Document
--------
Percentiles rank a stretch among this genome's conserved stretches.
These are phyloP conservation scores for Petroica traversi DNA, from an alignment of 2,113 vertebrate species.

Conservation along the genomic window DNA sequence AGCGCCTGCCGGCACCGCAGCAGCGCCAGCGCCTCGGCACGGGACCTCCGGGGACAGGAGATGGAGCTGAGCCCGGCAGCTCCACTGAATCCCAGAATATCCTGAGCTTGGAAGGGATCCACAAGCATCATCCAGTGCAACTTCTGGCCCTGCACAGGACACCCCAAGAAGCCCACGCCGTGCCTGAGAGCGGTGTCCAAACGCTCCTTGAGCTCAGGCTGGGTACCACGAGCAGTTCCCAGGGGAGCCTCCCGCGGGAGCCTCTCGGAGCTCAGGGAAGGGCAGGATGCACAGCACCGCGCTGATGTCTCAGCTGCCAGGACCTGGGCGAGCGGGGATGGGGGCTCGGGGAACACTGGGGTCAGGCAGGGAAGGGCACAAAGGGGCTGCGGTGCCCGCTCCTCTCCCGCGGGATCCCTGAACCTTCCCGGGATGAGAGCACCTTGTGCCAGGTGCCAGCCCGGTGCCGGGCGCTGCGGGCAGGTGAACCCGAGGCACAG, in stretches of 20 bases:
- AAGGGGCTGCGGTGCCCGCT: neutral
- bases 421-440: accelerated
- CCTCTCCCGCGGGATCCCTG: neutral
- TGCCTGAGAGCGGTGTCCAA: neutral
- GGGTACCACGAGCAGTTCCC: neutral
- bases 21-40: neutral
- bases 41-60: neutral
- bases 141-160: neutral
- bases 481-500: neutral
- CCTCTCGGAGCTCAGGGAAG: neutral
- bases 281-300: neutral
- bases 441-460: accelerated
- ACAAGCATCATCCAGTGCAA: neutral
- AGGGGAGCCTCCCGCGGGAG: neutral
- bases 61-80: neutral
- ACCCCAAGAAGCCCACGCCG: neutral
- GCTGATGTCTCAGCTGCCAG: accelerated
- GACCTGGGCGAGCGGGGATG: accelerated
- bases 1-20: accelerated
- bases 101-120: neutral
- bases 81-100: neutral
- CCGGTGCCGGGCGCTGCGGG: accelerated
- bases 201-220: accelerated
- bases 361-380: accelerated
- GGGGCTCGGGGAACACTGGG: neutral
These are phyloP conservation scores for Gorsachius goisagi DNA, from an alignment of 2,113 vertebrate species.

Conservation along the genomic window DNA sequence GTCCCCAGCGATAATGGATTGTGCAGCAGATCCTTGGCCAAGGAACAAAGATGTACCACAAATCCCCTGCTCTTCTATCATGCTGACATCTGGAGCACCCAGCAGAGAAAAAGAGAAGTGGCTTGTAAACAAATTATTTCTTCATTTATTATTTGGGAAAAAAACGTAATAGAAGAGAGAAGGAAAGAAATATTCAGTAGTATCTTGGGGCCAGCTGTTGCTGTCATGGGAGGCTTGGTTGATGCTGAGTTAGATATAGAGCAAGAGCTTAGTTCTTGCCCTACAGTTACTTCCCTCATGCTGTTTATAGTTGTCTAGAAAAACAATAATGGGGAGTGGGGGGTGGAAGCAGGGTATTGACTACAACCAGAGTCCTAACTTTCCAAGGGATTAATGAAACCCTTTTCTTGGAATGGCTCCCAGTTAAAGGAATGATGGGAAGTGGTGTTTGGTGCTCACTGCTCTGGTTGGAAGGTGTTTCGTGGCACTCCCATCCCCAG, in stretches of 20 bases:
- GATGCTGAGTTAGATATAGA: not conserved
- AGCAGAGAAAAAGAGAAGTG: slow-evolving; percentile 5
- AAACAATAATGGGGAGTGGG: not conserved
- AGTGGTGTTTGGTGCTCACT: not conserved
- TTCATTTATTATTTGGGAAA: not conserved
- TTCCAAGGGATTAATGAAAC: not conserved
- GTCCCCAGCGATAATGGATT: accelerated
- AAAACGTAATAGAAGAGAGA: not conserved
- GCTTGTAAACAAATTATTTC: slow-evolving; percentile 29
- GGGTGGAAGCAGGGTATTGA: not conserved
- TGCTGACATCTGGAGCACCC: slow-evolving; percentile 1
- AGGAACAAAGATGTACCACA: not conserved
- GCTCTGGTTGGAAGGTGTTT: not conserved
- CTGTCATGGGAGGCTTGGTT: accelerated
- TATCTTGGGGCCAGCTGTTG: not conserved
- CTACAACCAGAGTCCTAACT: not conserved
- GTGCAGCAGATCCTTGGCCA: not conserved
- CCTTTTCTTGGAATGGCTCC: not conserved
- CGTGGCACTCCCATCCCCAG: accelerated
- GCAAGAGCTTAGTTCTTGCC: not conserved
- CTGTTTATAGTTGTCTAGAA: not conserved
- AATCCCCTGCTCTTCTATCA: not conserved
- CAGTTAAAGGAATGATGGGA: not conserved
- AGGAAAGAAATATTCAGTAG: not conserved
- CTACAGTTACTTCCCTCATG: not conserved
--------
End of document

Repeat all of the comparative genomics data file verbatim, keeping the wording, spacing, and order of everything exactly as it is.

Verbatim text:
Percentiles rank a stretch among this genome's conserved stretches.
These are phyloP conservation scores for Petroica traversi DNA, from an alignment of 2,113 vertebrate species.

Conservation along the genomic window DNA sequence AGCGCCTGCCGGCACCGCAGCAGCGCCAGCGCCTCGGCACGGGACCTCCGGGGACAGGAGATGGAGCTGAGCCCGGCAGCTCCACTGAATCCCAGAATATCCTGAGCTTGGAAGGGATCCACAAGCATCATCCAGTGCAACTTCTGGCCCTGCACAGGACACCCCAAGAAGCCCACGCCGTGCCTGAGAGCGGTGTCCAAACGCTCCTTGAGCTCAGGCTGGGTACCACGAGCAGTTCCCAGGGGAGCCTCCCGCGGGAGCCTCTCGGAGCTCAGGGAAGGGCAGGATGCACAGCACCGCGCTGATGTCTCAGCTGCCAGGACCTGGGCGAGCGGGGATGGGGGCTCGGGGAACACTGGGGTCAGGCAGGGAAGGGCACAAAGGGGCTGCGGTGCCCGCTCCTCTCCCGCGGGATCCCTGAACCTTCCCGGGATGAGAGCACCTTGTGCCAGGTGCCAGCCCGGTGCCGGGCGCTGCGGGCAGGTGAACCCGAGGCACAG, in stretches of 20 bases:
- AAGGGGCTGCGGTGCCCGCT: neutral
- bases 421-440: accelerated
- CCTCTCCCGCGGGATCCCTG: neutral
- TGCCTGAGAGCGGTGTCCAA: neutral
- GGGTACCACGAGCAGTTCCC: neutral
- bases 21-40: neutral
- bases 41-60: neutral
- bases 141-160: neutral
- bases 481-500: neutral
- CCTCTCGGAGCTCAGGGAAG: neutral
- bases 281-300: neutral
- bases 441-460: accelerated
- ACAAGCATCATCCAGTGCAA: neutral
- AGGGGAGCCTCCCGCGGGAG: neutral
- bases 61-80: neutral
- ACCCCAAGAAGCCCACGCCG: neutral
- GCTGATGTCTCAGCTGCCAG: accelerated
- GACCTGGGCGAGCGGGGATG: accelerated
- bases 1-20: accelerated
- bases 101-120: neutral
- bases 81-100: neutral
- CCGGTGCCGGGCGCTGCGGG: accelerated
- bases 201-220: accelerated
- bases 361-380: accelerated
- GGGGCTCGGGGAACACTGGG: neutral
These are phyloP conservation scores for Gorsachius goisagi DNA, from an alignment of 2,113 vertebrate species.

Conservation along the genomic window DNA sequence GTCCCCAGCGATAATGGATTGTGCAGCAGATCCTTGGCCAAGGAACAAAGATGTACCACAAATCCCCTGCTCTTCTATCATGCTGACATCTGGAGCACCCAGCAGAGAAAAAGAGAAGTGGCTTGTAAACAAATTATTTCTTCATTTATTATTTGGGAAAAAAACGTAATAGAAGAGAGAAGGAAAGAAATATTCAGTAGTATCTTGGGGCCAGCTGTTGCTGTCATGGGAGGCTTGGTTGATGCTGAGTTAGATATAGAGCAAGAGCTTAGTTCTTGCCCTACAGTTACTTCCCTCATGCTGTTTATAGTTGTCTAGAAAAACAATAATGGGGAGTGGGGGGTGGAAGCAGGGTATTGACTACAACCAGAGTCCTAACTTTCCAAGGGATTAATGAAACCCTTTTCTTGGAATGGCTCCCAGTTAAAGGAATGATGGGAAGTGGTGTTTGGTGCTCACTGCTCTGGTTGGAAGGTGTTTCGTGGCACTCCCATCCCCAG, in stretches of 20 bases:
- GATGCTGAGTTAGATATAGA: not conserved
- AGCAGAGAAAAAGAGAAGTG: slow-evolving; percentile 5
- AAACAATAATGGGGAGTGGG: not conserved
- AGTGGTGTTTGGTGCTCACT: not conserved
- TTCATTTATTATTTGGGAAA: not conserved
- TTCCAAGGGATTAATGAAAC: not conserved
- GTCCCCAGCGATAATGGATT: accelerated
- AAAACGTAATAGAAGAGAGA: not conserved
- GCTTGTAAACAAATTATTTC: slow-evolving; percentile 29
- GGGTGGAAGCAGGGTATTGA: not conserved
- TGCTGACATCTGGAGCACCC: slow-evolving; percentile 1
- AGGAACAAAGATGTACCACA: not conserved
- GCTCTGGTTGGAAGGTGTTT: not conserved
- CTGTCATGGGAGGCTTGGTT: accelerated
- TATCTTGGGGCCAGCTGTTG: not conserved
- CTACAACCAGAGTCCTAACT: not conserved
- GTGCAGCAGATCCTTGGCCA: not conserved
- CCTTTTCTTGGAATGGCTCC: not conserved
- CGTGGCACTCCCATCCCCAG: accelerated
- GCAAGAGCTTAGTTCTTGCC: not conserved
- CTGTTTATAGTTGTCTAGAA: not conserved
- AATCCCCTGCTCTTCTATCA: not conserved
- CAGTTAAAGGAATGATGGGA: not conserved
- AGGAAAGAAATATTCAGTAG: not conserved
- CTACAGTTACTTCCCTCATG: not conserved